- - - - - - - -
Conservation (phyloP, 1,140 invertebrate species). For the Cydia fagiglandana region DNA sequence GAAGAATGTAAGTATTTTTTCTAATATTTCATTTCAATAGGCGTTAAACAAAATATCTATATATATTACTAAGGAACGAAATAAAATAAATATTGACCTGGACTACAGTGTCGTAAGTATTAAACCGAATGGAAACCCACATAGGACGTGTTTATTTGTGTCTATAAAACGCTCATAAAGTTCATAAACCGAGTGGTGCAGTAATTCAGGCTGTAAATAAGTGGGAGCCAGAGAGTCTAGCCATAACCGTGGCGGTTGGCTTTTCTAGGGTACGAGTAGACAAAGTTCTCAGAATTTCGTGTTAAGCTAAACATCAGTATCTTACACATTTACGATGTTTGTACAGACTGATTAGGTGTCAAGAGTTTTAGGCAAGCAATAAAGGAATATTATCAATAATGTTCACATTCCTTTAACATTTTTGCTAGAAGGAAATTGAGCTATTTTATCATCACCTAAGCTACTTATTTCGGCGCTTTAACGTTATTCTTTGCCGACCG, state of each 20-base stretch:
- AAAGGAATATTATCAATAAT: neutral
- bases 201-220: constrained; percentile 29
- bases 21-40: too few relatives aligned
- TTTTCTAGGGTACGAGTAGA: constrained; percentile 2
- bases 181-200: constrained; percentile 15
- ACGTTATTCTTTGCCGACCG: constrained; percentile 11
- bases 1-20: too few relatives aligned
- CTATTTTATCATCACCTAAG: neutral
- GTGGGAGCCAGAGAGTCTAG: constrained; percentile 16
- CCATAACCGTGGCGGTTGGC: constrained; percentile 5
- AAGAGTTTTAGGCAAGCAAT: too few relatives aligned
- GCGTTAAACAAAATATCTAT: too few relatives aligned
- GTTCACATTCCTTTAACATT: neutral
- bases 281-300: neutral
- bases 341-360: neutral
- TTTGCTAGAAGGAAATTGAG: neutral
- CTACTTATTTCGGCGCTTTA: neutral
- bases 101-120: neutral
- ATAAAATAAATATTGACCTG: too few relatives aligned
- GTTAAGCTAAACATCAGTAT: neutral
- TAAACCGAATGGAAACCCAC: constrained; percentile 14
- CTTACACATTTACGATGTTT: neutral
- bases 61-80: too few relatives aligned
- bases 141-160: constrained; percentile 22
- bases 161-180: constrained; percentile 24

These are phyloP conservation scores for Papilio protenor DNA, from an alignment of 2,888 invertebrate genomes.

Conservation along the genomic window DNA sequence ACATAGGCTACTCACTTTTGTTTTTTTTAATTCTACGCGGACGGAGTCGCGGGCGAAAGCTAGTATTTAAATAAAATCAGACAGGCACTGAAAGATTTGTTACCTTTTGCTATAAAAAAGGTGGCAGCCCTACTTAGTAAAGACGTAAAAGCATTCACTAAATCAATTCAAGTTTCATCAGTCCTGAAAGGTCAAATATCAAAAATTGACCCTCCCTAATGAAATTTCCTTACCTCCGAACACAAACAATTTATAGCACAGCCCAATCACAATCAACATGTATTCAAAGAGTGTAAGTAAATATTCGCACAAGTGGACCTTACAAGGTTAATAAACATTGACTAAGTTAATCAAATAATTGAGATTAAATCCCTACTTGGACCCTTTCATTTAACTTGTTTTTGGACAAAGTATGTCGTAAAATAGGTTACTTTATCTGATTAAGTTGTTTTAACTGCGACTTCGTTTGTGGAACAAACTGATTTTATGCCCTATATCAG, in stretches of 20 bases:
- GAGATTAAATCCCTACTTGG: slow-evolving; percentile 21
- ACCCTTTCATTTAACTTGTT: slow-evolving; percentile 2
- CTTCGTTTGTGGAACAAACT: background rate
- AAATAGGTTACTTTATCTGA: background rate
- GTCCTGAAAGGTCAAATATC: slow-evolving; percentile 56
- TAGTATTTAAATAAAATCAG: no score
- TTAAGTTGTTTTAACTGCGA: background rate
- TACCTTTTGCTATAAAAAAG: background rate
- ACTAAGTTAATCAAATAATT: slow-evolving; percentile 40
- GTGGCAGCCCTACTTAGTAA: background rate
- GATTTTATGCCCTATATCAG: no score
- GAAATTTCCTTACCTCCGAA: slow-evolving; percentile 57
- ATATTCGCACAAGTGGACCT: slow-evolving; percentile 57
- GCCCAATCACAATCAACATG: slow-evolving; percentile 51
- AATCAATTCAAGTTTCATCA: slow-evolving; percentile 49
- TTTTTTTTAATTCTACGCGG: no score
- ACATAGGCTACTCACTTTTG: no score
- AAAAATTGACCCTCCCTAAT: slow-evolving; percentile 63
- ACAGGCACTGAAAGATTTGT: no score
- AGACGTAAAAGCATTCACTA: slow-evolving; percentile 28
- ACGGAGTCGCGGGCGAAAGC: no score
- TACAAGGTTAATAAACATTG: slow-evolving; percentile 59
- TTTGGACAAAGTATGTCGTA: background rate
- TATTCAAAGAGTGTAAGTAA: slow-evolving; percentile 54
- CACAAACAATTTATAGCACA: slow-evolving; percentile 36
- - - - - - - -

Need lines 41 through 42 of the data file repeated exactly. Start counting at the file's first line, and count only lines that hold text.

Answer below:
- ATATTCGCACAAGTGGACCT: slow-evolving; percentile 57
- GCCCAATCACAATCAACATG: slow-evolving; percentile 51